We headed down a side-trail to peak at a tiny little black bear orphaned in Valdez this winter. Eventually it’ll head to the San Diego Zoo. Which is lucky, because Lampi and his staff can only take in animals when they know they can find them a permanent place.

“If there’s no way we can take care of them for the rest of their lives, and we don’t have a home for them to go to, then they just let nature take its course out in the wild,” Lampi said.

Soon after, we walk by a trio of playful, chortling otters, pass a stern-eyed owl and some damp yaks, then wind up in front of two snow leopards. These animals are extremely rare. The female, Malala, came from a zoo in New York this May. The couple is napping on separate boulders partitioned by a thin chain-link fence.

“They’re still checking each other out,” Lampi admitted. Snow leopards live solitary lives in the wild. And while coupledom is common in captivity, it isn’t a given.

Like every other zoo, this one has a wish-list of animals they’re hoping to add. And an acquisition like Malala’s from a peer institution is the last way that a collection expands: more common than births, but less frequent than taking in orphans from the wild. For months, the two zoos exchanged information, audited finances, ran background checks, and coordinated logistics. The process seems like the hardest parts of both adoption and filling a fine-arts museum.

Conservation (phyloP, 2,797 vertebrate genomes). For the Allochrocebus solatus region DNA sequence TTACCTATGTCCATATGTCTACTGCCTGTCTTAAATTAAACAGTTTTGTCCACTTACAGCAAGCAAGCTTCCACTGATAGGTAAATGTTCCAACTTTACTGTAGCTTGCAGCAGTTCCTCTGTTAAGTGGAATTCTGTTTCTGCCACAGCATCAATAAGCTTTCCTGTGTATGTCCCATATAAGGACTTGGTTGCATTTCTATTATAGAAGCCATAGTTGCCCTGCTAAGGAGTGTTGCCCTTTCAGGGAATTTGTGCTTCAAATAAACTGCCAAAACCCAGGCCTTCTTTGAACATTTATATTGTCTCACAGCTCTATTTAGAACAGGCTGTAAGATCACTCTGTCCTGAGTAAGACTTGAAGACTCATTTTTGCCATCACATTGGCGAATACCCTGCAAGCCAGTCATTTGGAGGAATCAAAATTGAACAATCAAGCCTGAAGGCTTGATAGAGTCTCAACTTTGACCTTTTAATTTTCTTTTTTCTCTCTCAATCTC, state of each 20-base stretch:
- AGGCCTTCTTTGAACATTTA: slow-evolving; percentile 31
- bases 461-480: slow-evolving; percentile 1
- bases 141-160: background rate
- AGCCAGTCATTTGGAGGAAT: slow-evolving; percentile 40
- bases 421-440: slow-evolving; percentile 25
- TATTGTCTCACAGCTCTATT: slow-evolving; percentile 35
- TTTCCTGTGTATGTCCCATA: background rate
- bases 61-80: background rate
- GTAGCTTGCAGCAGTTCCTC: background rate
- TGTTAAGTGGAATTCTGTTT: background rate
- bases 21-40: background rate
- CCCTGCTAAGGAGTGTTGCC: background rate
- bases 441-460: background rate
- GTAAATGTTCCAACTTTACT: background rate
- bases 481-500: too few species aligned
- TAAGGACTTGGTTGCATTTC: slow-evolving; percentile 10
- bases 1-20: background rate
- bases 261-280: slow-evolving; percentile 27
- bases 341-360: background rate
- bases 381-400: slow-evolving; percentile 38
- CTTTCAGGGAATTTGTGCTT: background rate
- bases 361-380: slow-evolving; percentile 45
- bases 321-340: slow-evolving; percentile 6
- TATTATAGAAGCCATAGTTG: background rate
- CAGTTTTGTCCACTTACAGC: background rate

“Animals like a snow leopard have to fly on FedEx and have two people travel with it,” Lampi explained of Malala’s journey to Anchorage. Much of the global travel by mega-fauna heading to different zoos is facilitated by commercial and cargo airlines.

A pair of trumpeter swans at the Alaska Zoo, June 20, 2017 (Photo: Zachariah Hughes, Alaska Public Media)

Since Lampi took over as director, the non-profit zoo’s budget has doubled to $3 million. But that hasn’t gone to expanding the site’s foot-print in South Anchorage. Instead, the growth has mostly been geared toward improving animal habitats and adding staff, particularly educators to work with visitors.

Lampi said it’d be nice if they could get money from a state capital appropriation or municipal bond to buy up new land, build fancy new exhibits, and add new creatures, ideally more weasels, extra leopards, and possibly a rare Chinese goat called a Takin. But the fiscal landscape isn’t promising for that kind of expansion. Instead, his priority is fixing up more of the facilities on site, and growing the zoo from within.